Embroiderers found inspiration in textiles. Sometimes, they imitated batik designs or Chinese brocades in beads and thread. In other instances, they manipulated shared techniques to suit their particular aesthetic. On this handkerchief with an indigo batik design (figure 6) a starkly contrasting, boldly coloured openwork border has been laboriously added. Fine silk threads had to be removed before designs were darned into the remaining threads. Drawn thread embroideries (suji terawang) like this were also popular with Minangkabau people in the West Sumatran highlands, where they may have developed from European drawn work for household linens or from Islamic embroidery. Such overlaps highlight the shared craft traditions of neighbouring cultures.

 

Figure 6 Panel of plaited beadwork. Penang, early 20th century. Collection of the Asian Civilisations Museum, Singapore. Panels like this might have been used as a cover for a pillow or side table.

The Peranakan Chinese also made use of a type of beadwork that was netted or plaited, not stitched (figure 7). It is arguably the most complex of the nyonya “needlework” techniques as the structure is formed with multiple threads linked through tiny beads. Fringes may have been one of the inspirations for netted and plaited beadwork, as that was a frequent function of these pieces. The techniques have only recently been unraveled and although the impetus for nyonya plaited beadwork is unclear, certain variants have suggestive parallels with Chinese beadwork (Hector, 2016).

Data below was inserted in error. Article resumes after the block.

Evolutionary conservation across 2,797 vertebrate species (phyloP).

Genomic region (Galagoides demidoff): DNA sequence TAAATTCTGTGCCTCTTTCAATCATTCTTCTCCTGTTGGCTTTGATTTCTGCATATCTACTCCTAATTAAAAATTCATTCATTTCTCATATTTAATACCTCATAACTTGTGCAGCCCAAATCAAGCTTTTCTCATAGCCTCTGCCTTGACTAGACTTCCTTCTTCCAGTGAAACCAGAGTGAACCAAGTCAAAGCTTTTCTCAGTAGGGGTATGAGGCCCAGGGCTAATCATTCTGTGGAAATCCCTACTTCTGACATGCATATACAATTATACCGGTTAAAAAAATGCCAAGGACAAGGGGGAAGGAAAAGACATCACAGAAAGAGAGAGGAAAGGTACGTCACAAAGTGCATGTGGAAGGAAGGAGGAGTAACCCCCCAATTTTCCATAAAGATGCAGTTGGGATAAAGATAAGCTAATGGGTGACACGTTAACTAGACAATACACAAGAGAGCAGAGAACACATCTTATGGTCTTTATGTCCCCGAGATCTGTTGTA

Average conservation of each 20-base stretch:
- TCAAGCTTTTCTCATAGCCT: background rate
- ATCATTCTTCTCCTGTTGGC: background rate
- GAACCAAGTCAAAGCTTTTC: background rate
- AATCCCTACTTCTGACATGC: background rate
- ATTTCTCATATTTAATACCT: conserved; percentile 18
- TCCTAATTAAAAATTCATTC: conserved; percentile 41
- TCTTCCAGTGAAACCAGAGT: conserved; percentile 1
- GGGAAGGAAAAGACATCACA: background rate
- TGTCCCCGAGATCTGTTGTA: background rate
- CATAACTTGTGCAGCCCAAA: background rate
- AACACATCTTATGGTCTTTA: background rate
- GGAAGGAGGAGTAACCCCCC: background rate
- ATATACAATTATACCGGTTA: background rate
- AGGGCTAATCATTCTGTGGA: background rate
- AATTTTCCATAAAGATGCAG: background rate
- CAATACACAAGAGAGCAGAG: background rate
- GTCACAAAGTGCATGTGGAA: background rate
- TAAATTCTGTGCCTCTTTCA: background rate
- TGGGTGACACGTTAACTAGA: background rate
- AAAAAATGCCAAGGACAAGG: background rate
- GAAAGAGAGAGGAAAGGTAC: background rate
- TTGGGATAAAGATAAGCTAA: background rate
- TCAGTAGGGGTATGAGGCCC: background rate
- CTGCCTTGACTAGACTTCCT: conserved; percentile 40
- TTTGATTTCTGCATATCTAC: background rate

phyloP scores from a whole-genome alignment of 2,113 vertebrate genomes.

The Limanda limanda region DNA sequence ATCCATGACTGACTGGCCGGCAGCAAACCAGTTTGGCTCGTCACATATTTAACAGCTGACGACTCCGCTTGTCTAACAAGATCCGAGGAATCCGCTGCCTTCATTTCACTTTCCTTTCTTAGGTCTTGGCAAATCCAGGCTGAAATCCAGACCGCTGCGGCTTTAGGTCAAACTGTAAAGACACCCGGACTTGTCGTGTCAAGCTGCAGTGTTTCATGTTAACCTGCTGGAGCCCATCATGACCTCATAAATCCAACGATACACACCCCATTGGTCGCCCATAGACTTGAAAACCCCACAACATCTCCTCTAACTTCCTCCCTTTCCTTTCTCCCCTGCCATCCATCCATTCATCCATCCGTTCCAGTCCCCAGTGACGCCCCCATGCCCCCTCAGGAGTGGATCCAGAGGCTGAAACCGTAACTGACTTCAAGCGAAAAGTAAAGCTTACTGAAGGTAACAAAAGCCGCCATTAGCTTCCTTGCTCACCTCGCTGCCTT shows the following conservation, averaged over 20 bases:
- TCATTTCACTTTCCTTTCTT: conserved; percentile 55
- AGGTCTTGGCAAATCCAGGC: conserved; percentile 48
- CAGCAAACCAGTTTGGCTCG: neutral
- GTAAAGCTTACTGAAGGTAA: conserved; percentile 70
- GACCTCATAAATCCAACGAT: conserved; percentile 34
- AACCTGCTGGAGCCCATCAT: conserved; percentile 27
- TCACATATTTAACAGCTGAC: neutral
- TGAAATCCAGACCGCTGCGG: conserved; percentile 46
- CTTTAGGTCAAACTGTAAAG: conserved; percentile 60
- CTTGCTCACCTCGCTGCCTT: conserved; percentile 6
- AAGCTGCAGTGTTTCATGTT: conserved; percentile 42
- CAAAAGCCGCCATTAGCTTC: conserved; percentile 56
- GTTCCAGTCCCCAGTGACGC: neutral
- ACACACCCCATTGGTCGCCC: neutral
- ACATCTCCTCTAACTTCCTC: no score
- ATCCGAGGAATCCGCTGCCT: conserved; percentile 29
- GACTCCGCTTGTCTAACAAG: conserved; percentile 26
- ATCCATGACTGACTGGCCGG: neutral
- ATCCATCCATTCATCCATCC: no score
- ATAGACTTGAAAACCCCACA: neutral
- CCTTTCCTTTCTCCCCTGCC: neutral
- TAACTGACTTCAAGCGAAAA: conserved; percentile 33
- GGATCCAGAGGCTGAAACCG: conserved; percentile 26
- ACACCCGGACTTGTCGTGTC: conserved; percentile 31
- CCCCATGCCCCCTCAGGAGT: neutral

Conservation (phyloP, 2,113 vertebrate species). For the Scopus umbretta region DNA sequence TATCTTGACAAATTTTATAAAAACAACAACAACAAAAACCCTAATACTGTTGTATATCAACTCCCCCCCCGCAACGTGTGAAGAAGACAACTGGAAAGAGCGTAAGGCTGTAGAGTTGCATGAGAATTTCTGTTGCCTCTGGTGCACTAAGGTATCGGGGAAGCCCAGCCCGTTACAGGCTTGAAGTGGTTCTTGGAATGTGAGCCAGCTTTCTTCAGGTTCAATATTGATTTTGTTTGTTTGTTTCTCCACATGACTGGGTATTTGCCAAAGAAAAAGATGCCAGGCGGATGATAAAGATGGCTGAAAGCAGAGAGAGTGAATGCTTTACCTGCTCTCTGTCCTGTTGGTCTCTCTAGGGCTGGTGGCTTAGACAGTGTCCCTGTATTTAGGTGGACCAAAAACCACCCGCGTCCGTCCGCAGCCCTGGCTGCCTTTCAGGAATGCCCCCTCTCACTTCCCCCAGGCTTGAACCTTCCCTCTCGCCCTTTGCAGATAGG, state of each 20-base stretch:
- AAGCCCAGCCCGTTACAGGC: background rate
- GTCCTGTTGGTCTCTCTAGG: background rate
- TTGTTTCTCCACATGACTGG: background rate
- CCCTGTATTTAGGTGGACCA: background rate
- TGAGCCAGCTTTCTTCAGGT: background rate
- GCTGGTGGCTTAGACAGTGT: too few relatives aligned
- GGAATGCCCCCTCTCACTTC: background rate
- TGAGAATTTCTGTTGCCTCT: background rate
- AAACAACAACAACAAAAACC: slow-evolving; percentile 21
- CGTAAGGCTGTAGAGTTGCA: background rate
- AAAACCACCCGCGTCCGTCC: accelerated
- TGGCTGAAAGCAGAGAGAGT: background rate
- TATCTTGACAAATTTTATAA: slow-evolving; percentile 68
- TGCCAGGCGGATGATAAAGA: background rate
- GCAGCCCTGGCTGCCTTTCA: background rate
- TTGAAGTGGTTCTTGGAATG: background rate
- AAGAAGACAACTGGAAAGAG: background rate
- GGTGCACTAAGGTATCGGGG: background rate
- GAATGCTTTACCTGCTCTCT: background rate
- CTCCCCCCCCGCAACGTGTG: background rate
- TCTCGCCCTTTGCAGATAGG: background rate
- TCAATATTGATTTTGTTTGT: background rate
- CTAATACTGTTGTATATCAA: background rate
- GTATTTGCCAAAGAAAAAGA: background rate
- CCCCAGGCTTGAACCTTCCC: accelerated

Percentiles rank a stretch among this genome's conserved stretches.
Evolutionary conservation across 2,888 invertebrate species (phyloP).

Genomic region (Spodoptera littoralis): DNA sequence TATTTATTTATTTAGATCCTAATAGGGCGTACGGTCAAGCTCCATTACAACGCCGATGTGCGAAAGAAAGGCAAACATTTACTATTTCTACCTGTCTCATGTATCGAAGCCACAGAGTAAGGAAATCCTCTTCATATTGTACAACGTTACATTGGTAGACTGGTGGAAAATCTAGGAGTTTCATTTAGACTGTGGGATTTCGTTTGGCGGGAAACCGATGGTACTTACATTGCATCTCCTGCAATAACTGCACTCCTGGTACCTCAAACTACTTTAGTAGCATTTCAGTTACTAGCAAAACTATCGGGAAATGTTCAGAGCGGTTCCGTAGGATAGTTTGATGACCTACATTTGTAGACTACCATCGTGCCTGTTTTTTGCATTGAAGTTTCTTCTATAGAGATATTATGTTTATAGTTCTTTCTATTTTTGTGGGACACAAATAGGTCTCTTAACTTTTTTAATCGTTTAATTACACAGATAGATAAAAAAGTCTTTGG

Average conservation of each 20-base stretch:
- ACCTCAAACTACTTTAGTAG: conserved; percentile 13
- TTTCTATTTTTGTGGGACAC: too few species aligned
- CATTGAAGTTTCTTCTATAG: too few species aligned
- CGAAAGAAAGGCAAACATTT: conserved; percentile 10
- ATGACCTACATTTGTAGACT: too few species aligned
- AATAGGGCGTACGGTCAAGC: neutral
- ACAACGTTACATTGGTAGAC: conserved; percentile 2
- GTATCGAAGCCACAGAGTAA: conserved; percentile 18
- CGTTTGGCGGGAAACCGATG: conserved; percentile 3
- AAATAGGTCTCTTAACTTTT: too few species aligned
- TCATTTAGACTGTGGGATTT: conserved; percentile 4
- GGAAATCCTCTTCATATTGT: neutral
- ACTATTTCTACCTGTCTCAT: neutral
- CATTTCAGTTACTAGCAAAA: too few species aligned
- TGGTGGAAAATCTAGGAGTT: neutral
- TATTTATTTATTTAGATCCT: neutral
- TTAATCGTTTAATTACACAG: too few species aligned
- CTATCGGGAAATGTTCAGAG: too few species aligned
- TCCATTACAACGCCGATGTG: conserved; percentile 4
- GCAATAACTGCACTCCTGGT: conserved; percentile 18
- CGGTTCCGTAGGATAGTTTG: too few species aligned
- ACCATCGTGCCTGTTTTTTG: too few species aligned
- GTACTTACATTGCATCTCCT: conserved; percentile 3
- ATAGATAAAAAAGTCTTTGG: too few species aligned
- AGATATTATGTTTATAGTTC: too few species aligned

Figure 7 Silk batik handkerchief embroidered with drawn work. West Sumatra, Indonesia, late 19th – early 20th century. Collection of Don Harper, Georgia, USA.

A few examples of nyonya beadwork and embroidery bear Chinese text. The characters were sometimes illegible – perhaps some were inserted simply to reinforce the nyonya’s Chinese heritage. In the early twentieth century, formal education for girls was gradually accepted. English phrases like “Good Luck” filtered into needlework, reflecting changes in the way embroiderers communicated. Sewing lessons at school probably popularised designs like flower baskets. Books and children’s verses may have inspired embroidered images of puppies, kittens, and swans. From the mid 1930s, even Disney characters were beaded.

Contrary to the widespread perception that beadwork and embroidery was mostly made for personal use, a cottage industry for nyonya needlework thrived and involved both the nyona and non-Peranakans. Christian missionaries encouraged their pupils, including Peranakan girls, to sew for the fund-raising bazaars that supported their schools and orphanages in Singapore, Malacca, and Penang. Advertisements indicate that gold embroidered and beaded slipper panels were exported from Java to Singapore. “Made in China” labels appear on several beaded belts in Chicago’s Field Museum. The belts were probably made for Indonesian Peranakans and the labels highlight China (probably southern China) as another possible place where nyonya needlework may have been produced commercially.2